Q: How do you make a baby laugh?
A: Get a professional musician together with some psychologists, brush up on the baby-laughter literature, write some tunes, write some lyrics, and cobble it all together into a research-backed piece of sonic science.
There are easier ways, sure, but this one’s still pretty cool: As Caspar Addyman, a developmental psychologist at the University of London, recently explained in the Conversation, he and his colleagues — including singer Imogen Heap — have created the first song engineered specifically to elicit adorable baby giggles.
At the beginning of the project, Addyman wrote, the team put together a few requirements: First, the song had to have “musical devices like drum rolls, key changes and rising pitch glides to provide opportunities for anticipation and surprise.” It also had to have a fairly fast pace, to account for the fact that a baby’s heart rate is quicker than an adult’s (research has shown that we’re drawn to songs whose tempo falls in the same range as our heart rate). And the last requirement was that it be recorded by a female vocalist, because babies tend to prefer women’s voices. Ideally, it would also be recorded in the presence of a baby, as research and real-life experience have shown that our voices naturally change when we’re talking to an infant.
After Heap created a few tunes that fit the bill, it was time to test them out:
Some 26 babies between six and 12 months then came to our lab with their mums and a few dads to give us their opinion … We knew which song the mums liked because we could ask them. We also asked the parents to tell us what their babies preferred best, because they are the experts on their own babies. But we also filmed the babies’ responses and coded the videos for laughs, smiles and dancing.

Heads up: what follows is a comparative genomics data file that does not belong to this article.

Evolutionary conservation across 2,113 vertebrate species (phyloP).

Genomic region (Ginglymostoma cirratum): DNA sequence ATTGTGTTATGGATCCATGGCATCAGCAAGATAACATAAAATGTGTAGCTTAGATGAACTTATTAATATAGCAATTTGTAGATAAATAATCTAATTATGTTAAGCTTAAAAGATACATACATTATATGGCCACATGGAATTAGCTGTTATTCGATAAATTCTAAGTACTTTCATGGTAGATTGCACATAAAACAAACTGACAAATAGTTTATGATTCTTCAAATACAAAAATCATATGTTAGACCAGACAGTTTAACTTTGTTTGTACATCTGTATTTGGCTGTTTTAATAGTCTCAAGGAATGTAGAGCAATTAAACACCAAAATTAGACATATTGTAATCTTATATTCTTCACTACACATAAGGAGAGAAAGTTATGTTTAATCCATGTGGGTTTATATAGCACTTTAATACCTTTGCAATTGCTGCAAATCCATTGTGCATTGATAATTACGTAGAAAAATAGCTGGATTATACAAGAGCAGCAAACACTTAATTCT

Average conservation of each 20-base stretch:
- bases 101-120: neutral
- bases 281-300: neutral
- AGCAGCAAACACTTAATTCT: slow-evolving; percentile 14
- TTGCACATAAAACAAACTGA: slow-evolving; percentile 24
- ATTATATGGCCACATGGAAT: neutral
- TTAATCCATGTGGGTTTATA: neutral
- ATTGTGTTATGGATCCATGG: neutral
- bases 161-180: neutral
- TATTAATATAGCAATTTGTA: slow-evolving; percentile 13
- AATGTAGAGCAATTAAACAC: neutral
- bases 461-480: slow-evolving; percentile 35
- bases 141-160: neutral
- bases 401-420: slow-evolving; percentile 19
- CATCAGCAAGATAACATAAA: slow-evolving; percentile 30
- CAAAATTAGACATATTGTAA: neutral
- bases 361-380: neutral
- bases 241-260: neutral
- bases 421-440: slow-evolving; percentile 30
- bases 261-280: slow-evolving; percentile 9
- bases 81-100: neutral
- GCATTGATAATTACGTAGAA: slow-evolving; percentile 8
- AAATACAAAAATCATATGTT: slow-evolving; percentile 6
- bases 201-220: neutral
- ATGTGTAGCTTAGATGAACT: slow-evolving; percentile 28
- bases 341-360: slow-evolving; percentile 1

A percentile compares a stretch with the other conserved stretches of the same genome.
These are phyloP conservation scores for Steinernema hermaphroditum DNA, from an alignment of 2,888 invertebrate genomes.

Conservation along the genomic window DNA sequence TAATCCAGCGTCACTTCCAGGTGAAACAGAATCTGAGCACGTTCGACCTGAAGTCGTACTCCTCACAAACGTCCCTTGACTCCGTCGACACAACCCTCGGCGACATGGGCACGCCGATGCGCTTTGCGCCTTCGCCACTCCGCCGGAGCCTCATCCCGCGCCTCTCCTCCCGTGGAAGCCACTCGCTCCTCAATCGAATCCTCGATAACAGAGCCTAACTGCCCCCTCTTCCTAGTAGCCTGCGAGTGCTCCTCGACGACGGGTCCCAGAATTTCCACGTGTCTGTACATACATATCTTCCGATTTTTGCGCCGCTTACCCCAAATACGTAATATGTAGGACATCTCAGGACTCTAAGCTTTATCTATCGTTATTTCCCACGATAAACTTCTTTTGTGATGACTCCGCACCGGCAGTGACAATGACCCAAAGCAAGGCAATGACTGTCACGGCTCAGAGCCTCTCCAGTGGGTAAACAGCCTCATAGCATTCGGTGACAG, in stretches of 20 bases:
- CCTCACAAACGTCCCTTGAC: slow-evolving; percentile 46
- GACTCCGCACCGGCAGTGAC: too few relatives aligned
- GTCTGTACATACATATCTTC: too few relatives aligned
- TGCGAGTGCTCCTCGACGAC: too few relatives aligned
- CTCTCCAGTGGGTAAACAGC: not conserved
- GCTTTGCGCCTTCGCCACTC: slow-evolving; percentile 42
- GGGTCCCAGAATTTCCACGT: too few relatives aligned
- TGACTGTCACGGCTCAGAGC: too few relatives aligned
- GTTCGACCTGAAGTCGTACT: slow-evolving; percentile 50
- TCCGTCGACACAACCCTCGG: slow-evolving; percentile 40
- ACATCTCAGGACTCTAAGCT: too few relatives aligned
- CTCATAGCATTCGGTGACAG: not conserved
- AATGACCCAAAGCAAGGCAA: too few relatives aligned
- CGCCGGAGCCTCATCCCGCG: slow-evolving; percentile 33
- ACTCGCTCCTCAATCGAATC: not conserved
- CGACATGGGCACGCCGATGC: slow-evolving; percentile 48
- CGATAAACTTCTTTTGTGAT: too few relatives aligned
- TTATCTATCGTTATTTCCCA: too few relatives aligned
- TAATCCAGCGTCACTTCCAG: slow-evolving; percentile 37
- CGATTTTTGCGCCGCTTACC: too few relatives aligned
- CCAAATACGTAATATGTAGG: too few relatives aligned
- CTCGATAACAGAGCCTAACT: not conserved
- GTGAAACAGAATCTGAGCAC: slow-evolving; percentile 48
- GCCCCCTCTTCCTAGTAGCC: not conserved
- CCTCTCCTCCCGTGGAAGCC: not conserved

Once they had the winning melody, the next step was to fill in the lyrics. Addyman and his colleagues surveyed around 2,500 parents to determine the noises that evoked the most positive response in their babies, including animal impressions, raspberries, “boo,” and the sound of other babies laughing. Because laughing is typically a social experience, the team built in a little something for the parents, too, weaving the baby-friendly noises into “a joyous tale of how we love our little babies wherever we are — from the sky to the ocean, on a bike or on a rocket.” (A bonus: “The transport theme permitted lots of plosives “beep, beep” and bouncing actions,” Addyman noted.)
Down the road, Addyman wrote, he and his colleagues plan to use the song in a series of follow-up studies about babies’ responses to music. In the meantime, though, the results of this particular experiment are the perfect complement to the findings of another, earlier study: Babies love to dance. Finally, they have some beats just for them.